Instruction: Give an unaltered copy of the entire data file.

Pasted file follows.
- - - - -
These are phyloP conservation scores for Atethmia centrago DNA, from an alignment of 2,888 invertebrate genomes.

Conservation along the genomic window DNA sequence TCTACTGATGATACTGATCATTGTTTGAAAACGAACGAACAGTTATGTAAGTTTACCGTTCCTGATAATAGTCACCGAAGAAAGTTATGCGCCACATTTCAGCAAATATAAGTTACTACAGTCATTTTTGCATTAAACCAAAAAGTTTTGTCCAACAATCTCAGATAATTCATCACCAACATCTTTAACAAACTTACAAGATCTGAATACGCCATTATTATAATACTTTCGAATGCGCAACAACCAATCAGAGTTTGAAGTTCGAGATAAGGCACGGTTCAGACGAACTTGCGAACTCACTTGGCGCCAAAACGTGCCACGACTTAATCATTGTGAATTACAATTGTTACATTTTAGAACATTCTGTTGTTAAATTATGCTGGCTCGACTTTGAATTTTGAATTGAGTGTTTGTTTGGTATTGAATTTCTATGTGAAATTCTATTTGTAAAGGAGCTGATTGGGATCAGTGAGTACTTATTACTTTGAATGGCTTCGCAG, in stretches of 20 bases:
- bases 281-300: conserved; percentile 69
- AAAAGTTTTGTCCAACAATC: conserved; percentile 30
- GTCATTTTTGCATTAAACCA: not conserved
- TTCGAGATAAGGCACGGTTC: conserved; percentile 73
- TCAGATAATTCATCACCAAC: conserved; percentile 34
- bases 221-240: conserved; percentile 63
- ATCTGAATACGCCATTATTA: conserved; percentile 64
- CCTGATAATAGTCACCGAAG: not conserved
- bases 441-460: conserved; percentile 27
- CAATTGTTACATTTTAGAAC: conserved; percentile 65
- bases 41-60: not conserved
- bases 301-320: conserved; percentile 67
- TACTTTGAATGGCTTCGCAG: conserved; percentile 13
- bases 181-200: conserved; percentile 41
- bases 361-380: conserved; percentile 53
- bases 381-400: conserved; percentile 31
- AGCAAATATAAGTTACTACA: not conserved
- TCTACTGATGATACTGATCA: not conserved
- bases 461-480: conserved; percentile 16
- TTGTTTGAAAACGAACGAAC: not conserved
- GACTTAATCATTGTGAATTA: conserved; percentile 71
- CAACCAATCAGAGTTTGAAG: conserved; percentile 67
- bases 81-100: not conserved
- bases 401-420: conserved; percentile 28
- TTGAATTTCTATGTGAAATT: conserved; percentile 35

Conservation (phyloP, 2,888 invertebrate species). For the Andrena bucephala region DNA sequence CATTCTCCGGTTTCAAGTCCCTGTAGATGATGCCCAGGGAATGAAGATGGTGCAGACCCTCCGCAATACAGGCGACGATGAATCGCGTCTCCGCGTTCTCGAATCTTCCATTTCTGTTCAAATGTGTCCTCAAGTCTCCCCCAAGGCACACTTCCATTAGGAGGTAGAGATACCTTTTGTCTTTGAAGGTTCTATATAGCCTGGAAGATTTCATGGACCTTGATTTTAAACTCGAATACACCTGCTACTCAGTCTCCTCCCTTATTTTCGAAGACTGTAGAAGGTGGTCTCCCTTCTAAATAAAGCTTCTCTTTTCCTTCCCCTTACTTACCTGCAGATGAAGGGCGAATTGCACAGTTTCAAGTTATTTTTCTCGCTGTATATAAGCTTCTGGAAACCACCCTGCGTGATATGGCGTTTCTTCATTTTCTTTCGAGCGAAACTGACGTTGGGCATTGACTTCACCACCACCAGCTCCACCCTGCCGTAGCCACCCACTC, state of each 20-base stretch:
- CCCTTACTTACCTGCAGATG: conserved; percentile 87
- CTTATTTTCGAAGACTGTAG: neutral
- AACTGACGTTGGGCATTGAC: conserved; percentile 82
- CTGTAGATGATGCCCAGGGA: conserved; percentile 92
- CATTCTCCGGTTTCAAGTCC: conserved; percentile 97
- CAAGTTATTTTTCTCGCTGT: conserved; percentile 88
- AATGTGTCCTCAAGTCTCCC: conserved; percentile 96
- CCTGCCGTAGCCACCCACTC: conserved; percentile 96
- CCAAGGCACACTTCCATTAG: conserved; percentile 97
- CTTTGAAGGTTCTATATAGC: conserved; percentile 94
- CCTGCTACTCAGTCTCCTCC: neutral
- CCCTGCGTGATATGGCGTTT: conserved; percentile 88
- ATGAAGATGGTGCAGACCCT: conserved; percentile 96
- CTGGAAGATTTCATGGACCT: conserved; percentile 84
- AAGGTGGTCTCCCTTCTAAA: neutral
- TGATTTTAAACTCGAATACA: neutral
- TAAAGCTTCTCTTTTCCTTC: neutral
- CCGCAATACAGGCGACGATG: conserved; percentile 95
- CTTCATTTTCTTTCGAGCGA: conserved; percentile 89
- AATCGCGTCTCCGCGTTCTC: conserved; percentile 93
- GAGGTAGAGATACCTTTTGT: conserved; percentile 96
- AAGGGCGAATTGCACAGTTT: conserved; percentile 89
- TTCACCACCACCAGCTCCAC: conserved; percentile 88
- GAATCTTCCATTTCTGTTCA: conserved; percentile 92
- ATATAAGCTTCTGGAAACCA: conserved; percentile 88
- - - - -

These are phyloP conservation scores for Atethmia centrago DNA, from an alignment of 2,888 invertebrate genomes.

Conservation along the genomic window DNA sequence TCTACTGATGATACTGATCATTGTTTGAAAACGAACGAACAGTTATGTAAGTTTACCGTTCCTGATAATAGTCACCGAAGAAAGTTATGCGCCACATTTCAGCAAATATAAGTTACTACAGTCATTTTTGCATTAAACCAAAAAGTTTTGTCCAACAATCTCAGATAATTCATCACCAACATCTTTAACAAACTTACAAGATCTGAATACGCCATTATTATAATACTTTCGAATGCGCAACAACCAATCAGAGTTTGAAGTTCGAGATAAGGCACGGTTCAGACGAACTTGCGAACTCACTTGGCGCCAAAACGTGCCACGACTTAATCATTGTGAATTACAATTGTTACATTTTAGAACATTCTGTTGTTAAATTATGCTGGCTCGACTTTGAATTTTGAATTGAGTGTTTGTTTGGTATTGAATTTCTATGTGAAATTCTATTTGTAAAGGAGCTGATTGGGATCAGTGAGTACTTATTACTTTGAATGGCTTCGCAG, in stretches of 20 bases:
- bases 281-300: conserved; percentile 69
- AAAAGTTTTGTCCAACAATC: conserved; percentile 30
- GTCATTTTTGCATTAAACCA: not conserved
- TTCGAGATAAGGCACGGTTC: conserved; percentile 73
- TCAGATAATTCATCACCAAC: conserved; percentile 34
- bases 221-240: conserved; percentile 63
- ATCTGAATACGCCATTATTA: conserved; percentile 64
- CCTGATAATAGTCACCGAAG: not conserved
- bases 441-460: conserved; percentile 27
- CAATTGTTACATTTTAGAAC: conserved; percentile 65
- bases 41-60: not conserved
- bases 301-320: conserved; percentile 67
- TACTTTGAATGGCTTCGCAG: conserved; percentile 13
- bases 181-200: conserved; percentile 41
- bases 361-380: conserved; percentile 53
- bases 381-400: conserved; percentile 31
- AGCAAATATAAGTTACTACA: not conserved
- TCTACTGATGATACTGATCA: not conserved
- bases 461-480: conserved; percentile 16
- TTGTTTGAAAACGAACGAAC: not conserved
- GACTTAATCATTGTGAATTA: conserved; percentile 71
- CAACCAATCAGAGTTTGAAG: conserved; percentile 67
- bases 81-100: not conserved
- bases 401-420: conserved; percentile 28
- TTGAATTTCTATGTGAAATT: conserved; percentile 35

Conservation (phyloP, 2,888 invertebrate species). For the Andrena bucephala region DNA sequence CATTCTCCGGTTTCAAGTCCCTGTAGATGATGCCCAGGGAATGAAGATGGTGCAGACCCTCCGCAATACAGGCGACGATGAATCGCGTCTCCGCGTTCTCGAATCTTCCATTTCTGTTCAAATGTGTCCTCAAGTCTCCCCCAAGGCACACTTCCATTAGGAGGTAGAGATACCTTTTGTCTTTGAAGGTTCTATATAGCCTGGAAGATTTCATGGACCTTGATTTTAAACTCGAATACACCTGCTACTCAGTCTCCTCCCTTATTTTCGAAGACTGTAGAAGGTGGTCTCCCTTCTAAATAAAGCTTCTCTTTTCCTTCCCCTTACTTACCTGCAGATGAAGGGCGAATTGCACAGTTTCAAGTTATTTTTCTCGCTGTATATAAGCTTCTGGAAACCACCCTGCGTGATATGGCGTTTCTTCATTTTCTTTCGAGCGAAACTGACGTTGGGCATTGACTTCACCACCACCAGCTCCACCCTGCCGTAGCCACCCACTC, state of each 20-base stretch:
- CCCTTACTTACCTGCAGATG: conserved; percentile 87
- CTTATTTTCGAAGACTGTAG: neutral
- AACTGACGTTGGGCATTGAC: conserved; percentile 82
- CTGTAGATGATGCCCAGGGA: conserved; percentile 92
- CATTCTCCGGTTTCAAGTCC: conserved; percentile 97
- CAAGTTATTTTTCTCGCTGT: conserved; percentile 88
- AATGTGTCCTCAAGTCTCCC: conserved; percentile 96
- CCTGCCGTAGCCACCCACTC: conserved; percentile 96
- CCAAGGCACACTTCCATTAG: conserved; percentile 97
- CTTTGAAGGTTCTATATAGC: conserved; percentile 94
- CCTGCTACTCAGTCTCCTCC: neutral
- CCCTGCGTGATATGGCGTTT: conserved; percentile 88
- ATGAAGATGGTGCAGACCCT: conserved; percentile 96
- CTGGAAGATTTCATGGACCT: conserved; percentile 84
- AAGGTGGTCTCCCTTCTAAA: neutral
- TGATTTTAAACTCGAATACA: neutral
- TAAAGCTTCTCTTTTCCTTC: neutral
- CCGCAATACAGGCGACGATG: conserved; percentile 95
- CTTCATTTTCTTTCGAGCGA: conserved; percentile 89
- AATCGCGTCTCCGCGTTCTC: conserved; percentile 93
- GAGGTAGAGATACCTTTTGT: conserved; percentile 96
- AAGGGCGAATTGCACAGTTT: conserved; percentile 89
- TTCACCACCACCAGCTCCAC: conserved; percentile 88
- GAATCTTCCATTTCTGTTCA: conserved; percentile 92
- ATATAAGCTTCTGGAAACCA: conserved; percentile 88